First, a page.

HONOLULU (AP) — Honolulu police officers and officials with Hawaii’s public school system discriminated against a disabled Black child by handcuffing, arresting and interrogating the 10-year-old girl for a “run-of-the-mill” dispute between children, the American Civil Liberties Union of Hawaii said.
The ACLU sent a letter Monday to the Honolulu Police Department, the state Department of Education and the state attorney general’s office demanding the statewide school district make policy changes, including forbidding staff from calling police on a student unless the student presents an imminent threat of significant harm to someone.
Honowai Elementary officials called police to the Waipahu school in 2020 because the girl allegedly drew an offensive sketch of a student who was bullying her, according to the ACLU letter. The parent of another child wanted to press charges.
The girl’s mother went to the school and was falsely imprisoned when school staff and police prevented her leaving two rooms she was confined to, the letter said.
The mother “expressed some concern about being African American in an encounter with the police” and was worried about her daughter’s safety “in light of the police presence given the high rate of police violence against Black people, and the discriminatory disciplining of Black girls in schools,” the letter said.
The ACLU wants the city and state to pay $500,000 in damages to the child and her mother.
The ACLU is giving them until Nov. 8 to respond.
“The Department of the Attorney General is aware of the letter and will work with the Department of Education to respond,” Gary Yamashiroya, special assistant to the attorney general, said Monday.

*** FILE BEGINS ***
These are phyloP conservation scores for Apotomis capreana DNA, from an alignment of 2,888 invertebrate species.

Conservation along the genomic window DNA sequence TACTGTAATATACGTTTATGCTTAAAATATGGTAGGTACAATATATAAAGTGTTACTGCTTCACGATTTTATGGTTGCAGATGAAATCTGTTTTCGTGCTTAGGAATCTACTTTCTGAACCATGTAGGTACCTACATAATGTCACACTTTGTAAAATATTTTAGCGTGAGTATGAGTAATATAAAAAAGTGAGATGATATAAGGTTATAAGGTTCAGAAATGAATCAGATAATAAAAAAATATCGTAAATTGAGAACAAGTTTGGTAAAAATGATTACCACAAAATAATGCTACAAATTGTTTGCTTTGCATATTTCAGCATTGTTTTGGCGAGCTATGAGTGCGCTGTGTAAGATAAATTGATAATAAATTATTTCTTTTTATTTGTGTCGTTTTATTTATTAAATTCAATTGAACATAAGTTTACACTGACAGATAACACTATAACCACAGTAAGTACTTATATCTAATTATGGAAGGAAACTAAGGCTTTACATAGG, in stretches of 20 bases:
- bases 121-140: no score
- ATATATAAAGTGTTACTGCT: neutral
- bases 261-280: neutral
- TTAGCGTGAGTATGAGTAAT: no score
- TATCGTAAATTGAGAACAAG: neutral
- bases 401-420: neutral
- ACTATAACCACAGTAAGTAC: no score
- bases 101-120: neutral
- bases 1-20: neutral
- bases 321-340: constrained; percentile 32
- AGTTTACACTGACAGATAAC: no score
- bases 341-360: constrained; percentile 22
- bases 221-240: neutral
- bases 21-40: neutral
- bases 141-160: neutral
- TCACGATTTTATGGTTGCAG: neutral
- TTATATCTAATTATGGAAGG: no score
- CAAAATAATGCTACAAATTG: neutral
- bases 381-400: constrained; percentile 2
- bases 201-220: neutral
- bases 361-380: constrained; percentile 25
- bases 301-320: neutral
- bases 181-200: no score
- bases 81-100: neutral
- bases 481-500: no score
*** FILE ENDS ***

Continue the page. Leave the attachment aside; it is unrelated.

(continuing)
Honolulu police are reviewing the letter and will work with city attorneys to “address these allegations,” said Sarah Yoro, a spokesperson for the the police department.
The letter described how the mother cried in horror while watching police drive her daughter away in handcuffs.
The girl later told her mother police made the child remove her shoelaces and earrings at the police station, but she didn’t know how. The handcuffs left marks on the girl’s wrists, the ACLU said.
“The mother and daughter were singled out because of their race, both perceived and treated as ‘more dangerous,’ less rational, and less worthy of respect for their rights than the non-Black students and parents involved,” the ACLU letter said.
The child later moved with relatives to the U.S. mainland while her mom stayed behind for her new job with the Department of Defense. The mother eventually left Hawaii, too.